Anna Reeve, PhD researcher at the University of Leeds, talked about her work on Cypriot object and collection biographies. She uses object biographies to trace the networks of collectors through whose hands the material passed and is finding shared links in her study of collections in Leeds, Harrogate and Hull. Jenny Durrant from the Royal Albert Memorial Museum found sources of funding enabling conservation work on Cypriot pottery that had suffered damage. Chrissy Partheni talked about her work on the Liverpool collections, in particular Kouklia. It was great to see some social history photographs of the excavations of the sites too. Vicky Donnellan from the British Museum discussed the results of her survey of Classical collections, including Cypriot material, in the UK.
After lunch Thomas took us on a tour of the Cypriot gallery in the British Museum and then showed us Cypriot collections in store. Only a small proportion of the collection is on display at any one time. The final part of afternoon was given over to free discussion. It was clear that there is support for keeping in touch, and for holding a more formal meeting about Cypriot collections. At this public meeting curators could make longer presentations about their collections, with the potential ultimate aim of creating a touring exhibition of BM and partnership museum Cypriot material.
I proposed broadening the scope to include Turkish and Ottoman material, coins and even contemporary objects, although we were reminded that anything earlier than 1850 constitutes an antiquity in Cyprus. From the perspective of Manchester Museum with its thematic collecting project, Cyprus serves as a fascinating case study in migration, acculturation and integration because the island is located at the crossroads of the eastern Mediterranean and was settled by Phoenicians, Greeks, native Cypriot people, Romans and people from Asia Minor and the Levant, not to mention movement of people during the later Medieval and modern periods. Anja Ulbrich, A.G. Leventis Curator of the Cypriot Collection at the Ashmolean Museum, pointed out although subtle differences are seen in assemblages from different parts of the island, it is difficult to distinguish them because of the widespread popularity of ancient Greek cultural material on the island and in the Levant.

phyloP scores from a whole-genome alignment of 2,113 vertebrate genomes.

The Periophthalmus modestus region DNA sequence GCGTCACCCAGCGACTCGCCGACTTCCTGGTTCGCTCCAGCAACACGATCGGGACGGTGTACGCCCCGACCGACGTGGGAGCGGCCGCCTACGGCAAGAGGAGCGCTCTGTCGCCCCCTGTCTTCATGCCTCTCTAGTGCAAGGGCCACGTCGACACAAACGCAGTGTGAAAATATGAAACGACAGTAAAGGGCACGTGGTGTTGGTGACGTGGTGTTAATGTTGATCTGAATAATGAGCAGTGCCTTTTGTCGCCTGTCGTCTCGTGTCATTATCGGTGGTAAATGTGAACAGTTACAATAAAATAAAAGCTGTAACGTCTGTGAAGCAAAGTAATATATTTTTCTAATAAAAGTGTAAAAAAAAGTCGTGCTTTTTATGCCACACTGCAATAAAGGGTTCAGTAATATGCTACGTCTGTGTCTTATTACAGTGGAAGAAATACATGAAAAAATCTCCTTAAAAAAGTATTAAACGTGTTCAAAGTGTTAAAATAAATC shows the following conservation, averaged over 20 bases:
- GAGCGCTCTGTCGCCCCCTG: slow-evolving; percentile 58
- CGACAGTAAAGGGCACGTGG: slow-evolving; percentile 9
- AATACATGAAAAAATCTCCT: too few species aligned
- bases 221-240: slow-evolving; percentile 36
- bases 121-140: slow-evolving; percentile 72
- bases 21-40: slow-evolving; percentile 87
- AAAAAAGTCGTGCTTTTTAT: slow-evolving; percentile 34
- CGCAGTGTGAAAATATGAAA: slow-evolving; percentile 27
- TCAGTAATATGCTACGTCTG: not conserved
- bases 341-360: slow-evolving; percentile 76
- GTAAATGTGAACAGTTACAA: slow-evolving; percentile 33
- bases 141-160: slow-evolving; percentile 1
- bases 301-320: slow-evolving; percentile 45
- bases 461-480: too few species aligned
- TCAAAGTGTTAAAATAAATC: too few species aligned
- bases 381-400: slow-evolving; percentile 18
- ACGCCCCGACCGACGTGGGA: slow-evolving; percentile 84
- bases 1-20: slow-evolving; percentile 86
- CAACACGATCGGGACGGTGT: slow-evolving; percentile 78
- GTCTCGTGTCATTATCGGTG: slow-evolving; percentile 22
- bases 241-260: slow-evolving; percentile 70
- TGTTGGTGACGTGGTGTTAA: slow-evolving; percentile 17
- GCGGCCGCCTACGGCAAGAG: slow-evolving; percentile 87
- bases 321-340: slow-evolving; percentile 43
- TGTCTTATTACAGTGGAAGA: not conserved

I got a lot out of the day and I suspect the other curators did too and I look forward to a future meeting, perhaps in the North West, where interest in Cypriot material can be developed further.
Deputy Head of Collections
Last Saturday was the Big Saturday event for the Rediscovering Neanderthals exhibition. This temporary exhibition, which is supported by the Natural History Museum opened to the general public on 22nd April. On Saturday 30th April a number of us set up tables with Neanderthal or Neanderthal related objects, including casts of human skulls, animal fossils and stone artefacts.
One of the attractions that seemed to go down very well with small children was the selection of ‘day-glow’ skulls created by PhD researcher Tom o’Mahoney. Tom helped the Museum by providing 3D prints of scans of Neanderthal skulls in a section that compared Neanderthals and modern humans. Tom’s research shows that Neanderthal children grew up more quickly than modern human children. They appear to have had a faster metabolism to help cope with cooler temperatures.